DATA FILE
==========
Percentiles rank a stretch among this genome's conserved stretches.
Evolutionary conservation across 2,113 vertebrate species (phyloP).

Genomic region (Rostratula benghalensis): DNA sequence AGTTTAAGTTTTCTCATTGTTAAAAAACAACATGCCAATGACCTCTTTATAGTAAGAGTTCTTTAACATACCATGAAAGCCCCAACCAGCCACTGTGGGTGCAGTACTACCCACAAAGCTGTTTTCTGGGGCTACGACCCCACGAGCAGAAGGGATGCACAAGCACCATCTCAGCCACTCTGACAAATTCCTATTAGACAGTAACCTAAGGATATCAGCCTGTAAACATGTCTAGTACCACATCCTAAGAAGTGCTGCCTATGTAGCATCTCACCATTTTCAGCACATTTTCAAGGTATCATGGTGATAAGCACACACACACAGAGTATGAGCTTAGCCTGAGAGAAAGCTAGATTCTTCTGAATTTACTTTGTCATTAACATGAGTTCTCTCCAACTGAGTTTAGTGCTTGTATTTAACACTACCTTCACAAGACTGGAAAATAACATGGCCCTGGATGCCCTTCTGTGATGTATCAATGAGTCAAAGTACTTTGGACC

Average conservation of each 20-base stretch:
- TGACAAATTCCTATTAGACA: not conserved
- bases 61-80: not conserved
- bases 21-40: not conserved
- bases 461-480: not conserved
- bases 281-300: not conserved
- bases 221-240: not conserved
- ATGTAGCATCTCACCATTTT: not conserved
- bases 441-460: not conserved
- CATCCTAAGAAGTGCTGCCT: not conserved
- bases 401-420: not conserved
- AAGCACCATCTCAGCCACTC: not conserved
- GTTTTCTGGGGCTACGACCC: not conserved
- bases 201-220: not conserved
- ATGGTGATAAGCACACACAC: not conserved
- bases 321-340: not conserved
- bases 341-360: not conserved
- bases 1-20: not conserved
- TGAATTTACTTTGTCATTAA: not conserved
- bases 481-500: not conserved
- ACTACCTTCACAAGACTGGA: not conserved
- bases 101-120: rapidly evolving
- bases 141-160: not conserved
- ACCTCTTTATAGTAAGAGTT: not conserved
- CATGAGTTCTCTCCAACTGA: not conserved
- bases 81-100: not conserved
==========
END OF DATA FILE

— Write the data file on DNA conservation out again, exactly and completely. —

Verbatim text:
Percentiles rank a stretch among this genome's conserved stretches.
Evolutionary conservation across 2,113 vertebrate species (phyloP).

Genomic region (Rostratula benghalensis): DNA sequence AGTTTAAGTTTTCTCATTGTTAAAAAACAACATGCCAATGACCTCTTTATAGTAAGAGTTCTTTAACATACCATGAAAGCCCCAACCAGCCACTGTGGGTGCAGTACTACCCACAAAGCTGTTTTCTGGGGCTACGACCCCACGAGCAGAAGGGATGCACAAGCACCATCTCAGCCACTCTGACAAATTCCTATTAGACAGTAACCTAAGGATATCAGCCTGTAAACATGTCTAGTACCACATCCTAAGAAGTGCTGCCTATGTAGCATCTCACCATTTTCAGCACATTTTCAAGGTATCATGGTGATAAGCACACACACACAGAGTATGAGCTTAGCCTGAGAGAAAGCTAGATTCTTCTGAATTTACTTTGTCATTAACATGAGTTCTCTCCAACTGAGTTTAGTGCTTGTATTTAACACTACCTTCACAAGACTGGAAAATAACATGGCCCTGGATGCCCTTCTGTGATGTATCAATGAGTCAAAGTACTTTGGACC

Average conservation of each 20-base stretch:
- TGACAAATTCCTATTAGACA: not conserved
- bases 61-80: not conserved
- bases 21-40: not conserved
- bases 461-480: not conserved
- bases 281-300: not conserved
- bases 221-240: not conserved
- ATGTAGCATCTCACCATTTT: not conserved
- bases 441-460: not conserved
- CATCCTAAGAAGTGCTGCCT: not conserved
- bases 401-420: not conserved
- AAGCACCATCTCAGCCACTC: not conserved
- GTTTTCTGGGGCTACGACCC: not conserved
- bases 201-220: not conserved
- ATGGTGATAAGCACACACAC: not conserved
- bases 321-340: not conserved
- bases 341-360: not conserved
- bases 1-20: not conserved
- TGAATTTACTTTGTCATTAA: not conserved
- bases 481-500: not conserved
- ACTACCTTCACAAGACTGGA: not conserved
- bases 101-120: rapidly evolving
- bases 141-160: not conserved
- ACCTCTTTATAGTAAGAGTT: not conserved
- CATGAGTTCTCTCCAACTGA: not conserved
- bases 81-100: not conserved